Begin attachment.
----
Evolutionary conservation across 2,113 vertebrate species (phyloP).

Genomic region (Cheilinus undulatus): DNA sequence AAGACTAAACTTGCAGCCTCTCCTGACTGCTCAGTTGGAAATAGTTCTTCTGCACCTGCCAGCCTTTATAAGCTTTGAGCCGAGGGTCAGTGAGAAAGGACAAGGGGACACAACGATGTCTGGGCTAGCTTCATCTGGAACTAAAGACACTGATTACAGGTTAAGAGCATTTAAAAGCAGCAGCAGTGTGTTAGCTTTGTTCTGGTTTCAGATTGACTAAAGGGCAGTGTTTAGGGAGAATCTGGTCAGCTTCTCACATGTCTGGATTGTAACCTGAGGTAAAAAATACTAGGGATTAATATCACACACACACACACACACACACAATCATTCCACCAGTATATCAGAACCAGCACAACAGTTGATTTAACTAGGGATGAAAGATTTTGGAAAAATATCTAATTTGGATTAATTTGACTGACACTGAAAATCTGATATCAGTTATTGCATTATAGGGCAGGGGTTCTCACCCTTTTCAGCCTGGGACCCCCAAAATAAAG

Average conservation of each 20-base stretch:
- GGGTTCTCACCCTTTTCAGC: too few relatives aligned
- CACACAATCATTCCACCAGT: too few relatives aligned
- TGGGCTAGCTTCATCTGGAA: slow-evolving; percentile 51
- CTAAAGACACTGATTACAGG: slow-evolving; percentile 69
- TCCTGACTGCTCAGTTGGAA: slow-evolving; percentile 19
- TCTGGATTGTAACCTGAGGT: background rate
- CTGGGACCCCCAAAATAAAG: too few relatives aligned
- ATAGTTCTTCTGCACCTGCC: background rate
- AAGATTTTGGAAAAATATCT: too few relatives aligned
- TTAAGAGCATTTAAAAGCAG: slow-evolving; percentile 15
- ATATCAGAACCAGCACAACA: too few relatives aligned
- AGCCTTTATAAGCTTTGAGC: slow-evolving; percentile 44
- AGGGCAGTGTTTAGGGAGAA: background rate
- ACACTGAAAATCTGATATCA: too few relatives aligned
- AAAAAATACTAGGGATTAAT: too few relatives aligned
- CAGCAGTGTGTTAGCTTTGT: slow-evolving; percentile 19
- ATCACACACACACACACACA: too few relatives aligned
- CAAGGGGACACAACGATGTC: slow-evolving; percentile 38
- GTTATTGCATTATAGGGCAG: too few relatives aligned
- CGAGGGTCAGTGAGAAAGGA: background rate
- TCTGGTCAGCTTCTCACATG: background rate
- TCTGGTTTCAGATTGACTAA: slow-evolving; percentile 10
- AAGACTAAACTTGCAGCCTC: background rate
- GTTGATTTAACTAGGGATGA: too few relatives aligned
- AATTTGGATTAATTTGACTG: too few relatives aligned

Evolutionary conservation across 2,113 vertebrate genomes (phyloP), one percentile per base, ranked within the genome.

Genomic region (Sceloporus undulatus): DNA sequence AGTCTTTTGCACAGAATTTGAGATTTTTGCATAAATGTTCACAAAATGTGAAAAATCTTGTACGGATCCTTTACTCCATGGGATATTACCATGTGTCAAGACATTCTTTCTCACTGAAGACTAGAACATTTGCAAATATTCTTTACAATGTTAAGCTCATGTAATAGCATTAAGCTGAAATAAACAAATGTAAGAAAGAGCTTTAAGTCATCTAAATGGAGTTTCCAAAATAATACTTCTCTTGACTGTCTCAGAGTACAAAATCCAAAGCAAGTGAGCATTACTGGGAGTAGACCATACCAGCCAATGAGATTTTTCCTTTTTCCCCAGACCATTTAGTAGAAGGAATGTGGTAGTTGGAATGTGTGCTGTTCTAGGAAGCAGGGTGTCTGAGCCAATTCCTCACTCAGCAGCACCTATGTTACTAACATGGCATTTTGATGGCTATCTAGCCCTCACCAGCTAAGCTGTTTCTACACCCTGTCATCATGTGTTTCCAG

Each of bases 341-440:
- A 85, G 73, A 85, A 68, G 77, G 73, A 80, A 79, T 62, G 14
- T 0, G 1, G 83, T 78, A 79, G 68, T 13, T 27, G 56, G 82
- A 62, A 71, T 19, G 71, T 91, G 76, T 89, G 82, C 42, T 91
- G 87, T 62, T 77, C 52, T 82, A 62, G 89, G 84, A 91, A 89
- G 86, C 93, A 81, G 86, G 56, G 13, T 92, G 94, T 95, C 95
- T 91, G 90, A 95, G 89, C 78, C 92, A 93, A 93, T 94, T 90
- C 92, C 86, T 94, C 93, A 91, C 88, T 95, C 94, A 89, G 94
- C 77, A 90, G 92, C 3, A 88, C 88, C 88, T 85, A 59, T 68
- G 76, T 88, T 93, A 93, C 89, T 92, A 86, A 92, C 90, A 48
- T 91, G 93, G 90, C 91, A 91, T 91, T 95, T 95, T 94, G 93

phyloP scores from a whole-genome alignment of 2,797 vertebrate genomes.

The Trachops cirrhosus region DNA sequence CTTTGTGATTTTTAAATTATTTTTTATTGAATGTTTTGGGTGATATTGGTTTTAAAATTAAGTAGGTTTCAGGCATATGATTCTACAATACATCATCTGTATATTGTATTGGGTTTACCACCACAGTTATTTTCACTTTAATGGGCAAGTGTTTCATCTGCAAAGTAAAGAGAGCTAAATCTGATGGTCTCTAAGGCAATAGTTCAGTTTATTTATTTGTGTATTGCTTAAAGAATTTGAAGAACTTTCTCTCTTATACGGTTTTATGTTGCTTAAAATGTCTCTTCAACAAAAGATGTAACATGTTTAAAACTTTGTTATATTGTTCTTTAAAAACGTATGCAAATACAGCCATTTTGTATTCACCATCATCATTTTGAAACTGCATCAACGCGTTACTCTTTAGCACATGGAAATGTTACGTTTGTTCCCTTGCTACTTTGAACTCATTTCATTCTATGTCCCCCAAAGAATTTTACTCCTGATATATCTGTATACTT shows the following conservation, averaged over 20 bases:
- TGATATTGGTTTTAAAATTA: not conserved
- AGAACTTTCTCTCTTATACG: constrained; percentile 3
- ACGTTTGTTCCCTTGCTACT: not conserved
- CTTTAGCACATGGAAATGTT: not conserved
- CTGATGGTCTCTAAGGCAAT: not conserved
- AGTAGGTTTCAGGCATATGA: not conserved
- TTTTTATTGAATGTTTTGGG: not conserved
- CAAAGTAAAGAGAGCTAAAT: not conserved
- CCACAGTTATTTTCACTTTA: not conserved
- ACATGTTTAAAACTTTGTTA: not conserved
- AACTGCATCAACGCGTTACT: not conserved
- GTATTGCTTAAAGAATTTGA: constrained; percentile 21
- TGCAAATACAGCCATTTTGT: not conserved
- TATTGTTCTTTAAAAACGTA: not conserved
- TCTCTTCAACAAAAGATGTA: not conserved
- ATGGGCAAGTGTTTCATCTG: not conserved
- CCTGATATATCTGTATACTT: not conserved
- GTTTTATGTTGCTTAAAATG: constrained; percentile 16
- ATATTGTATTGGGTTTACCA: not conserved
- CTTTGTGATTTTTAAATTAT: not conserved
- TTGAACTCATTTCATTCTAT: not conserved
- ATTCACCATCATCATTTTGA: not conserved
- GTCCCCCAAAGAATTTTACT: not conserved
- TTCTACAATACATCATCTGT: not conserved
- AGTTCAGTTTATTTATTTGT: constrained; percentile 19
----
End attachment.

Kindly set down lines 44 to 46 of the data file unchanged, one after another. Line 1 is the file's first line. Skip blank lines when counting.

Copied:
- TGATATTGGTTTTAAAATTA: not conserved
- AGAACTTTCTCTCTTATACG: constrained; percentile 3
- ACGTTTGTTCCCTTGCTACT: not conserved